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I would like to limit the amount of CPU time dedicated to certain processes (e.g. Firefox, Safari, ...).

I can't understand why such programs, even when not used (nothing loading, no animations, running in the background, ...), are so resource hungry. Why a browser must eat 50% or more of my CPU? Can I limit it to 10%?

Thank you.

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1  
No this is not possible. With all due respect, the point of a system is to get used. Letting CPU cycles go to waste is utterly pointless. You might as well just downgrade your system if you plan on doing that. Just out of curiosity, what do you hope to gain? In other words, may I ask why you would want to do this? –  cksum Sep 14 '11 at 10:05
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If I have a process that needs the CPU to do serious work, and this is busy with a browser I am not even using, it is not an optimal use of resources. And when running on batteries, having a process that keeps the CPU busy doing nothing is not good. –  Pietro Sep 14 '11 at 10:30
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One might also be giving yourself "working room". For example, I have a process that will tie up my entire processor for the better part of an hour. I'd rather it take two hours but my computer be usable in that time. –  Fomite Sep 19 '11 at 21:22
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@cksum this is possible. –  faraz May 5 '12 at 2:44
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3 Answers 3

up vote 2 down vote accepted

You can monitor a series of processes by name by running the Bash script below. I'm not quite sure how to turn this into a login item since cputhrottle requires superuser permissions. Run it as a script, in an Automator workflow, whatever:

# Get the Process/App names from Activity Monitor and put them here
apps=("AppOne" "AppTwo" "AppThree")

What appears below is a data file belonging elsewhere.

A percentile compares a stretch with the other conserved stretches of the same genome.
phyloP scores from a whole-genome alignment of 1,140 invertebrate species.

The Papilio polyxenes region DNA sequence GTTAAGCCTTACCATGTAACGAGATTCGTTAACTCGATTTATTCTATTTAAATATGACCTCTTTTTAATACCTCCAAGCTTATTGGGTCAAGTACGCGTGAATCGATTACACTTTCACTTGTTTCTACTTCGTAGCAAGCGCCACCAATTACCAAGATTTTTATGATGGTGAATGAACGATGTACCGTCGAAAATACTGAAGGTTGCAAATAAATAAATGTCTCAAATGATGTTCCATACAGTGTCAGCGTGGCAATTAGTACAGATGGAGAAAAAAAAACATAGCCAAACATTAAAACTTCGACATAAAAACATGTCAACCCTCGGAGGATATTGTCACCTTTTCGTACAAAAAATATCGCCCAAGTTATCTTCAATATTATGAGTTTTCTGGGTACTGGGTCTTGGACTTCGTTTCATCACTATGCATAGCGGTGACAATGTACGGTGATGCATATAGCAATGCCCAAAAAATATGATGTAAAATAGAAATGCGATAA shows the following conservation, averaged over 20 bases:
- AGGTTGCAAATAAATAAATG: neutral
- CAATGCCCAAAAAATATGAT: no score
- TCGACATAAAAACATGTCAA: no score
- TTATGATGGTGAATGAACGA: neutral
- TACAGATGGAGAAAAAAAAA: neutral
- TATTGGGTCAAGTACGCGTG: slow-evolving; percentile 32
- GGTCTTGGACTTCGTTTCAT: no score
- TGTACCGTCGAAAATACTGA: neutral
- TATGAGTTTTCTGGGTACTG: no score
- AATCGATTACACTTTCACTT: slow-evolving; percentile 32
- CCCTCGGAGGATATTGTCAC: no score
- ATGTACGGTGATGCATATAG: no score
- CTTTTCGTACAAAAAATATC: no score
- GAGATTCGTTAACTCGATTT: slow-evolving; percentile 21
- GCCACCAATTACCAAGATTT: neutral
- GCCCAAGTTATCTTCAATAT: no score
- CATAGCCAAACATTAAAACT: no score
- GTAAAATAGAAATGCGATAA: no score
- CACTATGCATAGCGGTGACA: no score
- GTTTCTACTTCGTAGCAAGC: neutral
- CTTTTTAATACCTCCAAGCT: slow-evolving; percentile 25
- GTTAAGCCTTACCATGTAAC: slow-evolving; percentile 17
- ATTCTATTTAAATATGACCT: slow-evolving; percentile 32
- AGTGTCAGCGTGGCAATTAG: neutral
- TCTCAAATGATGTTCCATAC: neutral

# Set the respect limits here
limits={30 40 50)

while true; do
  for ${app} in ${apps}; do
    for ${limit} in ${limits} do
      for pid in `pidof ${app}`
        sudo /path/to/cputhrottle ${pid} ${limit}
      done
    done
  done
done
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You can indeed! There's CPUThrottle, which allows to specify a PID to restrict.

Note, they're trying to use that much for a reason, it's a useful tool but whether it'll make it better or worse for you on a day to day will be something you discover.

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Interesting. But with this utility I have to launch a program, find its PID(s) and manually use cputhrottle. Every time I launch it. Is there something that allows me to tell the system: “From today always run this program with a maximum of 25% CPU” ? –  Pietro Sep 14 '11 at 10:45
    
As far as I'm aware no, I've only ever come across CPUThrottle. –  Nicholas Smith Sep 14 '11 at 11:03
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The link that Nicholas Smith posted doesn't work anymore. So I found one other app that does the trick for the people who are searching it again. the app calls Apppolice.

http://www.macupdate.com/app/mac/49836/apppolice

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